The rugged lands, cold climate, and sense of isolation all contribute to a strong sense of Chilean national identity.Chile, as a result, is a more European, and more homogenous, society than most other countries in the region.
Chilean society is a traditionally patriarchal one, and in many traditional families, women are still expected to do most of the cooking, cleaning, and child-rearing.
Even in the most traditional families, though, women still have an important role in household decisions.
Another thing that helps to maintain the sense national identity is the common language.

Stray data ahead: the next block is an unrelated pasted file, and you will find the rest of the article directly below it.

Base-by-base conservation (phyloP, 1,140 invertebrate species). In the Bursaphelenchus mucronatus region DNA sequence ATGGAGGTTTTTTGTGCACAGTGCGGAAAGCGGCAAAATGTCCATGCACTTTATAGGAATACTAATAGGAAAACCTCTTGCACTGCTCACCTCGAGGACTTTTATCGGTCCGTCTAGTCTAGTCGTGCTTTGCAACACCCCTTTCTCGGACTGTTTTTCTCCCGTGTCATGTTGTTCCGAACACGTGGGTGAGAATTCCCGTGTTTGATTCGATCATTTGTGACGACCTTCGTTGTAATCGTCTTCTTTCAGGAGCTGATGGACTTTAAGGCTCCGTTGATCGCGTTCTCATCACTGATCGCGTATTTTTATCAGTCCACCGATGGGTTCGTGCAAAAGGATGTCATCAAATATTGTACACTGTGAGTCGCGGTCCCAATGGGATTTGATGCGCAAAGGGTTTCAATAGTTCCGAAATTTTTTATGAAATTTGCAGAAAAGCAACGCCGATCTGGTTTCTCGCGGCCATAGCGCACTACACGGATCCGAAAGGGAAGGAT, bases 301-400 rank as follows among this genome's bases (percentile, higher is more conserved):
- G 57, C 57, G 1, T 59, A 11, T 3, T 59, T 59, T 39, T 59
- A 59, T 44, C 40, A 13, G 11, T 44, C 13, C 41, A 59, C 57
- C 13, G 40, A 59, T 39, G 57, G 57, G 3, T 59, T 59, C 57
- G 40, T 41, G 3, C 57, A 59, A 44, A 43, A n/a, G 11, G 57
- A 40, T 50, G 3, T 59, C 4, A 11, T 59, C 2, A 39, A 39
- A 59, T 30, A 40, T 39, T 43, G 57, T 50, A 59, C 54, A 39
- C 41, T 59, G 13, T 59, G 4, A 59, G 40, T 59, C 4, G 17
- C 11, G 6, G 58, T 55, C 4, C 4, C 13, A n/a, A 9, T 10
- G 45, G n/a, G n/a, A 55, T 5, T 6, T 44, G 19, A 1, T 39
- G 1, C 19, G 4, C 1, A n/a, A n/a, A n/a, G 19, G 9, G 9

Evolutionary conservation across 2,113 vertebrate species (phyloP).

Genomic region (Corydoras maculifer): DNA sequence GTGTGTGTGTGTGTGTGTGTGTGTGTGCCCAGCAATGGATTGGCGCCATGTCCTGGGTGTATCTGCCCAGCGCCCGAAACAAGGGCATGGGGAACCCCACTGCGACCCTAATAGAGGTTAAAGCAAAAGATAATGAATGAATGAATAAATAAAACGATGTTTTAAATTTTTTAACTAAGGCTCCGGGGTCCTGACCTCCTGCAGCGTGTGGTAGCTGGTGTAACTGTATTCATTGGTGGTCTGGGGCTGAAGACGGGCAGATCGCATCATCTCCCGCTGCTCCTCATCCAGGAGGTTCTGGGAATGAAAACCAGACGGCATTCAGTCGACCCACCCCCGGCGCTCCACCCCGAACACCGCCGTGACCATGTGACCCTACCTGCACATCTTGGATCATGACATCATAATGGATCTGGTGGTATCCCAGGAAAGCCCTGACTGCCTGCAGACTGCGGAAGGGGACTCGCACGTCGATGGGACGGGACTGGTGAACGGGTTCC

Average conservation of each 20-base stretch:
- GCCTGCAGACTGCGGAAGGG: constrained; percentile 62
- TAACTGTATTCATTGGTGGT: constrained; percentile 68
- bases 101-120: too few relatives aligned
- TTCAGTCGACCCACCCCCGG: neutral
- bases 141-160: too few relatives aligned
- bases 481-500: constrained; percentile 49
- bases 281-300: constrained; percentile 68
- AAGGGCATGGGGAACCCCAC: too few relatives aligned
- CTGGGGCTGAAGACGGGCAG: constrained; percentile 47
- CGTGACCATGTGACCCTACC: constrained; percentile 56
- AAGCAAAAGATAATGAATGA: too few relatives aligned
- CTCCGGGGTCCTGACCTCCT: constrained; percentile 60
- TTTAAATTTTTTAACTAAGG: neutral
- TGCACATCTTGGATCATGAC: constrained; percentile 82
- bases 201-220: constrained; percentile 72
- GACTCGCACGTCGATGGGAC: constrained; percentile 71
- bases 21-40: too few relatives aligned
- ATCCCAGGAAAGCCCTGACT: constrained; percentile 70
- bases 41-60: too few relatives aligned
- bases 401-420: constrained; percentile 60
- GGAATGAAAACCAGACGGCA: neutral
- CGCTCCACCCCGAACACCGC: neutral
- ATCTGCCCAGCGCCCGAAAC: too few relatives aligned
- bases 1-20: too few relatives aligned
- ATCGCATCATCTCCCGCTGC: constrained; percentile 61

Spanish, or as it is referred to in Chile, is spoken by nearly all Chileans.
Like all of Chile’s culture, food is influenced by indigenous cultures, as well as European and Latin American foods.
With its extremely long coastline, Chile also has a large prominence of seafood in its cuisine.
Recently, women have been playing an increasingly important role in business and professions, as Chilean society moves toward a more modern and open view of gender roles.
Chileans value and enjoy their work, and commonly bring much energy and enthusiasm to job.
Often, a person’s background and ancestry are down-played.
Whether someone is of German, French, or indigenous descent, they consider themselves Chilean first.
Lunch is the largest and most important meal of the day, and is typically served around 1 or 2 pm.